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What Is a Navy SEAL Workout Like?

I (Barely) Survived a Navy SEAL Workout — Here's What I Learned

My Navy SEAL workout started with a three-minute plank. And if that doesn't sound like a long time to you, get on the floor right now, set your timer, and see how it feels to hold your body up in perfect plank form for that long. It burns like hell. The next 90 minutes was a whirlwind of sprinting, squatting, swimming, and partner exercises that totally kicked my ass.

But I'd be lying if I said I didn't feel like I had accomplished something pretty remarkable after it was all said and done. Especially considering the fact that the workout was so intense that one girl got a bloody nose, one left crying, and another had to excuse herself so she could puke. Are you getting the picture now?

The two Navy SEALs who led our workout, which was hosted by Luminox, were some of the biggest, fittest dudes I've ever seen in my life. More importantly, though, they had such a strong presence that we couldn't help but feel intimidated; we could tell that we weren't about to get away with anything. After we survived the longest plank hold in the history of fitness, the SEALs had us lie down on the ground for some sit-ups. "Not so bad," we thought to ourselves. We were very wrong, indeed.

Each time we sat up, the entire group was required to shout — not say, shout — the number we were on. If we didn't shout the number loud enough to the SEALs' liking, we had to start back at their "favorite number." Zero. Their "favorite number" is zero. It took us several tries to count in unison together, which meant we were on the grass for quite some time and our abs were starting to hurt.

After that came several laps of running in pairs, and if we didn't stay shoulder-to-shoulder with our partner (while also holding onto our water bottles in our right hands), we had to go back to the start and try again. Then came sprints, burpees, thrusters with a 20-pound wooden log (which gave my workout partner a nasty splinter), pull-ups, and many, many push-ups. For good measure, we also did a squat challenge where your partner timed you for three minutes while you did as many squats as you possibly could without fainting. Then you would switch. The team with the most squats was granted with a three-minute rest. My badass partner and I won! (We spent the entirety of our rest period doubled over.)

To finish off the sweaty (read: miserable) workout session, we all jumped into the pool — fully clothed — and did these exercises where we would hold our breath, dive to the bottom, and push our waterproof Luminox watches across the pool floor for 10 seconds. Partners alternated until they reached the other end of the pool. This was about the time that the girl ran off to throw up her lunch. Then we did some final laps before we were allowed to hop in the hot tub and collapse out of exhaustion and beg for wine. Phew.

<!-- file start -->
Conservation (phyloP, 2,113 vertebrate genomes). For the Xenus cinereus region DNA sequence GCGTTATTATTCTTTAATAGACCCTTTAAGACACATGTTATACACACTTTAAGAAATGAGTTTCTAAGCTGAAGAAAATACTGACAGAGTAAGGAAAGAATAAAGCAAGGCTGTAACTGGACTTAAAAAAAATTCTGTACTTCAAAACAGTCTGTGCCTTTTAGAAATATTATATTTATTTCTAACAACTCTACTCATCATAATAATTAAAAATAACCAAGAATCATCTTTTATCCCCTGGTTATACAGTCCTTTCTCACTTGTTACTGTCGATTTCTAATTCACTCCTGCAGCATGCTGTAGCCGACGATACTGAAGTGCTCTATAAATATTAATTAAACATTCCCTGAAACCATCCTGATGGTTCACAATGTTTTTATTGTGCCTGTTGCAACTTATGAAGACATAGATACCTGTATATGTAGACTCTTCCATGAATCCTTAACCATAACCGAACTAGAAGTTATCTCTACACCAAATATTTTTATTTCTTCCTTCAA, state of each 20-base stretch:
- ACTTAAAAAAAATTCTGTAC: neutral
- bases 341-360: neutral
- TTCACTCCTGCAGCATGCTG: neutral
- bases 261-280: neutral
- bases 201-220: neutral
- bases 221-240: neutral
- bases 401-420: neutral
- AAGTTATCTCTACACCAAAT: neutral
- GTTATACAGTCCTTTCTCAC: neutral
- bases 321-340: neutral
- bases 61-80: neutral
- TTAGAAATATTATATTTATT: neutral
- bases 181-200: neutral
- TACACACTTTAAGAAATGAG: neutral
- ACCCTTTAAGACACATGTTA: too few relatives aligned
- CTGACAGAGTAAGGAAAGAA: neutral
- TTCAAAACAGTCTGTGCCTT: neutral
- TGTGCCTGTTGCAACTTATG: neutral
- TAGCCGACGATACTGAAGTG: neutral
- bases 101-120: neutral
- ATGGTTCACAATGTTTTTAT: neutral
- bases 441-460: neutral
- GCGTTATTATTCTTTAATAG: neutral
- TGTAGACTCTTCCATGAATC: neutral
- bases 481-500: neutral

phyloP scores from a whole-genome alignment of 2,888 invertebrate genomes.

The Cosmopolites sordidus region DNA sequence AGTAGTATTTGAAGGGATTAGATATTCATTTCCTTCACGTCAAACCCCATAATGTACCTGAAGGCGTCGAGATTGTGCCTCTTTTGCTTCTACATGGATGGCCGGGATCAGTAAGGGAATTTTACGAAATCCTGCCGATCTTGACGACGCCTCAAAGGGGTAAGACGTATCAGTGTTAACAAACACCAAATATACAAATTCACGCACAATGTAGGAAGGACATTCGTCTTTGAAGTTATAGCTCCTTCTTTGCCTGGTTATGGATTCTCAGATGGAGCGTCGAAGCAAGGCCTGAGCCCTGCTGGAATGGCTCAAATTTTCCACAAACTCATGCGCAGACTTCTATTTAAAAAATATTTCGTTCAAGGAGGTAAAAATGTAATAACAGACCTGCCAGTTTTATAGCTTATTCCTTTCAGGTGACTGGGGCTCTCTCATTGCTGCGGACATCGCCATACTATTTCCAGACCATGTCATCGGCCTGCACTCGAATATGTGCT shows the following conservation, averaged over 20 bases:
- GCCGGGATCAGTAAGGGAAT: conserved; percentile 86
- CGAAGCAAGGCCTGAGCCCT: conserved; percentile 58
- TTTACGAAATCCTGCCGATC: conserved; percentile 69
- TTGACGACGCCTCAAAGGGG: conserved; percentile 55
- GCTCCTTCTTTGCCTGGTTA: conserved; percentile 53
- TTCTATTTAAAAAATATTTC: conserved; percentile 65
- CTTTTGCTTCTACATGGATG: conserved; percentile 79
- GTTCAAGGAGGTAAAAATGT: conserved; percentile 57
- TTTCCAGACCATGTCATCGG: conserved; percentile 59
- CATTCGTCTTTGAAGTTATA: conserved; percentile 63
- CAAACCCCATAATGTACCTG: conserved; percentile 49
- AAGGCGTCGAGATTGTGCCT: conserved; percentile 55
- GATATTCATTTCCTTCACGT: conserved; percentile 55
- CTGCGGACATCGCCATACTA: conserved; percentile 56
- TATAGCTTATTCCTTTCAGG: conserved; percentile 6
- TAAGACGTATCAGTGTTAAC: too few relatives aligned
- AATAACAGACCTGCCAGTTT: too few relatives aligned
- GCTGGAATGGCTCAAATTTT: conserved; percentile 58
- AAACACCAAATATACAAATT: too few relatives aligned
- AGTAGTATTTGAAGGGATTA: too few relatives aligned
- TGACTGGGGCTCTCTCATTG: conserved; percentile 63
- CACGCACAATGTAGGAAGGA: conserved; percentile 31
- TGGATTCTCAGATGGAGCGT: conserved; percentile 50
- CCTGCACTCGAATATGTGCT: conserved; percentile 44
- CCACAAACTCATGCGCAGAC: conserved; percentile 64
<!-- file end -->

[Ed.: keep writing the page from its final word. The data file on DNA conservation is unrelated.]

From the very beginning, the SEALs kept telling us that a group is only as fast as its slowest person. In many of the exercises, we had to start over again and again, because we simply weren't keeping an eye on our teammates or participating enough. Sure, it was frustrating in the moment, and it was something we initially scoffed at. But as the workout went on and we started to lose our gumption (and our patience), it was clear we all desperately needed each other's support.

As someone who loves all types of fitness — from solo weightlifting to choreographed hip-hop dance — this was a much-needed reminder that fitness is much more fun and effective when you're suffering alongside an encouraging group of people. And sometimes the only way to reach the finish line is by eliciting the help of the folks around you, as well as offering it when your comrades need it the most.

Another thing the SEALs kept telling us was that you should always aim for higher than what you're going for. For example, if you're trying to do a set of 10 push-ups, in your mind tell yourself you're going for 12. This little mental trick will make it seem that much easier when you accomplish 10; plus, you might surprise yourself and make it all the way to 12. This tip stayed with me for days after the workout ended, and when I incorporated it into my weightlifting sessions, I was surprised to see that I could do much more than I previously expected from myself. Sometimes you don't really know how much you're capable of doing until you actually push yourself to do it.

Finally, I learned that you can do a whole lot with just your bodyweight. I rarely do strength-training workouts that just use bodyweight anymore, since my interests lie in weightlifting, but I, surprisingly, woke up painfully sore the next morning. And save for one movement, the entire workout was done with just our bodyweight, which told me that you can still get pretty far in your fitness goals if you don't have access to weights or other similar equipment. Besides, if you're ever in need of a heavy weight or a kettlebell substitute, just pick up a really heavy log.

Travel expenses for the author were provided by Cercone Brown Company for the purpose of writing this story.

Image Source: Ashley Frangie
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